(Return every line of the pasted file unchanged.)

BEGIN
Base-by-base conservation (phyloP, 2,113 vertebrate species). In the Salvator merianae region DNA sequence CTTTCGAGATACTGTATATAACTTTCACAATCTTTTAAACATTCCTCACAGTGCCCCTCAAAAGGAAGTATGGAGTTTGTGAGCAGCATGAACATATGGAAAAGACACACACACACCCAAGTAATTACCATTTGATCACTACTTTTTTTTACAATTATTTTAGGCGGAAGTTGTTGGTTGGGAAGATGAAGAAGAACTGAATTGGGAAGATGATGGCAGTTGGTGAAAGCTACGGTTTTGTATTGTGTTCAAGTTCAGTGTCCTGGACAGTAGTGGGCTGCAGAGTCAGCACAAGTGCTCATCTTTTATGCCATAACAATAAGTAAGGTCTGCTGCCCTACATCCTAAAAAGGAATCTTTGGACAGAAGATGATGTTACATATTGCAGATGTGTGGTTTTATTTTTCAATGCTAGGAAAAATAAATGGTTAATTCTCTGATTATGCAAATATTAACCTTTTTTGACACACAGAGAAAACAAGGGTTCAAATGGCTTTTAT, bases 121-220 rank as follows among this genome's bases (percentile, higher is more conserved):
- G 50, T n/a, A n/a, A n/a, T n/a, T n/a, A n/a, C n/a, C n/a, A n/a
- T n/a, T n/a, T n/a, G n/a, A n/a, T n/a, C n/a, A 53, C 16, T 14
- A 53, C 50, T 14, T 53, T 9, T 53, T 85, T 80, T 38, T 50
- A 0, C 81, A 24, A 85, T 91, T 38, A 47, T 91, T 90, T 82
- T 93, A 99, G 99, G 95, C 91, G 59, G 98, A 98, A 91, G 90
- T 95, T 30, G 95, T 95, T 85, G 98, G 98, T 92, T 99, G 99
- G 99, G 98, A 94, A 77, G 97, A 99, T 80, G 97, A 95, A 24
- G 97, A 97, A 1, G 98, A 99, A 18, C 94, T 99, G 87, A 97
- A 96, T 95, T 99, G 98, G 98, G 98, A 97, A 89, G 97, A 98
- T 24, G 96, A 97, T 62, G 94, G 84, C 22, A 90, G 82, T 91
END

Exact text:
Base-by-base conservation (phyloP, 2,113 vertebrate species). In the Salvator merianae region DNA sequence CTTTCGAGATACTGTATATAACTTTCACAATCTTTTAAACATTCCTCACAGTGCCCCTCAAAAGGAAGTATGGAGTTTGTGAGCAGCATGAACATATGGAAAAGACACACACACACCCAAGTAATTACCATTTGATCACTACTTTTTTTTACAATTATTTTAGGCGGAAGTTGTTGGTTGGGAAGATGAAGAAGAACTGAATTGGGAAGATGATGGCAGTTGGTGAAAGCTACGGTTTTGTATTGTGTTCAAGTTCAGTGTCCTGGACAGTAGTGGGCTGCAGAGTCAGCACAAGTGCTCATCTTTTATGCCATAACAATAAGTAAGGTCTGCTGCCCTACATCCTAAAAAGGAATCTTTGGACAGAAGATGATGTTACATATTGCAGATGTGTGGTTTTATTTTTCAATGCTAGGAAAAATAAATGGTTAATTCTCTGATTATGCAAATATTAACCTTTTTTGACACACAGAGAAAACAAGGGTTCAAATGGCTTTTAT, bases 121-220 rank as follows among this genome's bases (percentile, higher is more conserved):
- G 50, T n/a, A n/a, A n/a, T n/a, T n/a, A n/a, C n/a, C n/a, A n/a
- T n/a, T n/a, T n/a, G n/a, A n/a, T n/a, C n/a, A 53, C 16, T 14
- A 53, C 50, T 14, T 53, T 9, T 53, T 85, T 80, T 38, T 50
- A 0, C 81, A 24, A 85, T 91, T 38, A 47, T 91, T 90, T 82
- T 93, A 99, G 99, G 95, C 91, G 59, G 98, A 98, A 91, G 90
- T 95, T 30, G 95, T 95, T 85, G 98, G 98, T 92, T 99, G 99
- G 99, G 98, A 94, A 77, G 97, A 99, T 80, G 97, A 95, A 24
- G 97, A 97, A 1, G 98, A 99, A 18, C 94, T 99, G 87, A 97
- A 96, T 95, T 99, G 98, G 98, G 98, A 97, A 89, G 97, A 98
- T 24, G 96, A 97, T 62, G 94, G 84, C 22, A 90, G 82, T 91